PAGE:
Meal ideas for the elderly Page 1 / 2

julz29, Feb 9, 3:32am
I need some meal ideas for the elderly please starting a new job in March an have to write up some menus for elderly

lilyfield, Feb 9, 3:46am
as far as I know, elderlies eat the same food as young people, Now the very old- might be a different story.

light, easy, small portions, soft on the dentures-that sort of thing?
Look at menues for invalids

kob, Feb 9, 3:51am
I am a meals on wheels cook and I have to hand recipes into the hospital board each quarter to be approved for cooking,for my clients.
Here are a few meals with there costings that I have had approved for my clients from last year via the hosptial board.
I have to submit recipes, shopping lists and a budget including waste etc.
I hope this helps you out,

Please use these as a guide, if this is your profession also, please do not copy word for word for submissions.

Mains: Desserts:

I also have many more recipes etc and cost ideas on my blog, so check out the other pages also

esther-anne, Feb 9, 3:56am
Are these going to be sick elderly, or on special diets or something? How old? A bit more information like what kitchen facilities you have at your disposal and how many you need to prepare for would be really helpful

I hate to admit but we are 'elderly' and we love such things as Beef Vindaloo, Goanese beef curry, Thai green curry and/or stir fry, Vietnamese chicken curry. - anything hot and spicy and I do make them all - as well as the more traditional roast dinners, macaroni cheese, fried rice, Chinese chow mein, chicken and cashew nuts, lasagne, chilli stuffed peppers.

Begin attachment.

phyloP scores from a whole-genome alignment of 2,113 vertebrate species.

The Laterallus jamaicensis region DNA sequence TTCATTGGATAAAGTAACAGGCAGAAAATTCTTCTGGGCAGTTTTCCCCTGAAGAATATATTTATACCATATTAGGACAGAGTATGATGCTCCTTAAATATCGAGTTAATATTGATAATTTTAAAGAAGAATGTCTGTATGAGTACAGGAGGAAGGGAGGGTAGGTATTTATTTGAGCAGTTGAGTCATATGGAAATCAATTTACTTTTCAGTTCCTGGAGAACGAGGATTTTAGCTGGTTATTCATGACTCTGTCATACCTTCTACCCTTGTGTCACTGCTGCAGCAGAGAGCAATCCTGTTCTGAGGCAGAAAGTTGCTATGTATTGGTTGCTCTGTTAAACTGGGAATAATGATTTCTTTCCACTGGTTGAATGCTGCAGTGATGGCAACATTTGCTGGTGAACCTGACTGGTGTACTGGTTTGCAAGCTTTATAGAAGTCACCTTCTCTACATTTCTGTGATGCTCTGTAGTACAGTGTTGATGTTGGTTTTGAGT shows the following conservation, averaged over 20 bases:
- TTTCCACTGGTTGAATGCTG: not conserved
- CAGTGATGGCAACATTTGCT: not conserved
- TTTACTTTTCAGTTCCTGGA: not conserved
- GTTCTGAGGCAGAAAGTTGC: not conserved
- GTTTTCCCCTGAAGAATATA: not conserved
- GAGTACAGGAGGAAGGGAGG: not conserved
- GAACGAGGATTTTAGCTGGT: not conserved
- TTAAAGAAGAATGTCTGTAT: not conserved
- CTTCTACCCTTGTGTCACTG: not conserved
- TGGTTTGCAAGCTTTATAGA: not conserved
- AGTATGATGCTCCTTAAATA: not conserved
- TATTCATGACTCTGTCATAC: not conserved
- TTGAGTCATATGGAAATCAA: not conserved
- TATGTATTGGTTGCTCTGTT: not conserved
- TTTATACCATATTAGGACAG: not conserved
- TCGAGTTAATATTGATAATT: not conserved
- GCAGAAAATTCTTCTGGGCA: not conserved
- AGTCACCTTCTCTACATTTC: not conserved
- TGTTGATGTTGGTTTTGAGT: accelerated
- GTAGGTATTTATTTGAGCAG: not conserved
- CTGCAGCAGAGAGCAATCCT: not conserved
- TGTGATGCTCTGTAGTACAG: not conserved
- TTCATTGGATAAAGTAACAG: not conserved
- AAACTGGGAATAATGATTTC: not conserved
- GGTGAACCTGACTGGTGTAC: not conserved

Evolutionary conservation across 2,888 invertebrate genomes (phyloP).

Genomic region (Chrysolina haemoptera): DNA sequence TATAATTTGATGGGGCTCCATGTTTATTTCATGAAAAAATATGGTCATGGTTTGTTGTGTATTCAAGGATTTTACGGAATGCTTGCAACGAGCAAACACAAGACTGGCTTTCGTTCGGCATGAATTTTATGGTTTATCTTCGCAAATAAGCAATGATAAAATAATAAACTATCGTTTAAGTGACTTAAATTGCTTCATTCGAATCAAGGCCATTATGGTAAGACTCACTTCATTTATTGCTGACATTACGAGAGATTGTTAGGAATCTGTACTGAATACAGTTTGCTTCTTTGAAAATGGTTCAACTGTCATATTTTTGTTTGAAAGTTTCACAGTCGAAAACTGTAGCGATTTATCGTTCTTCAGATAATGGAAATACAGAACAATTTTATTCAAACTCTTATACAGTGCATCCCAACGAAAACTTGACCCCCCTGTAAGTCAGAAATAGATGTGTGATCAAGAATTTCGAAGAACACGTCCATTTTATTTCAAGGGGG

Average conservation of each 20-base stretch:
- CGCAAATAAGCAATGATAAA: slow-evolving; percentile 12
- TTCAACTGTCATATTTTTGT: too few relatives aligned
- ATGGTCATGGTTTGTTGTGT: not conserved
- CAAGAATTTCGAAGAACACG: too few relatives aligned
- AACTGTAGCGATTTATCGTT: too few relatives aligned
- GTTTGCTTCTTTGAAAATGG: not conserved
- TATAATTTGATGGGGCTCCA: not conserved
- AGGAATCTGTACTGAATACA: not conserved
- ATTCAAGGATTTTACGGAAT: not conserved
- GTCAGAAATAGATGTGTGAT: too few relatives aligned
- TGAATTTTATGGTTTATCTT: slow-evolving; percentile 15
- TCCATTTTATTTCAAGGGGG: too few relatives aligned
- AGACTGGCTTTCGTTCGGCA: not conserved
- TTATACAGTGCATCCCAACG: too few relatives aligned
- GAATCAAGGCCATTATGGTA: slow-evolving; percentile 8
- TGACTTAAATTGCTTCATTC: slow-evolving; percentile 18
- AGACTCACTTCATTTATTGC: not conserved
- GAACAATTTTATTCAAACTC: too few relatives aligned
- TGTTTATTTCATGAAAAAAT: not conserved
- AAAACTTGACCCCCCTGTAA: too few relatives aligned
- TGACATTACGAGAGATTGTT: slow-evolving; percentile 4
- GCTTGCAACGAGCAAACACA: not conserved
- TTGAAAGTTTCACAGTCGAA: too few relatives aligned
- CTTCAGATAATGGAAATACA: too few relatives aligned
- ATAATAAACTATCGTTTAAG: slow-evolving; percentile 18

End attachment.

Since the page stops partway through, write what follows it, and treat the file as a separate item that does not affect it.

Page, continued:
If infirm you could perhaps stay with the things like mac'n cheese, maybe meatballs, shepherds pie, and the good thick soups come winter.

I know little about catering for the aged but I did want to illustrate that maybe some would go nuts if served with a continuing diet of bland or mushy meals.

There are so many excellent cooks on this forum who will no doubt have great ideas for you. The very best wishes for your new job - always a bit scary I've found!

esther-anne, Feb 9, 3:57am
And even as I was typing some real advice came along - great!

kay141, Feb 9, 4:59am
I'd be interested in what age is considered elderly. I'm probably in that age group and many of my friends are older than me. Our food tastes vary as much as our tastes in anything else. I don't eat curries or many Asian dishes as I'm allergic to chillies but I love Mediterranean or Scandinavian cuisine. I don't eat a lot of desserts as I haven't much of a sweet tooth but a good blue cheese is a treat. For some of my friends, it would be the opposite. Pickled herrings would be a no-go but a trifle would be marvellous.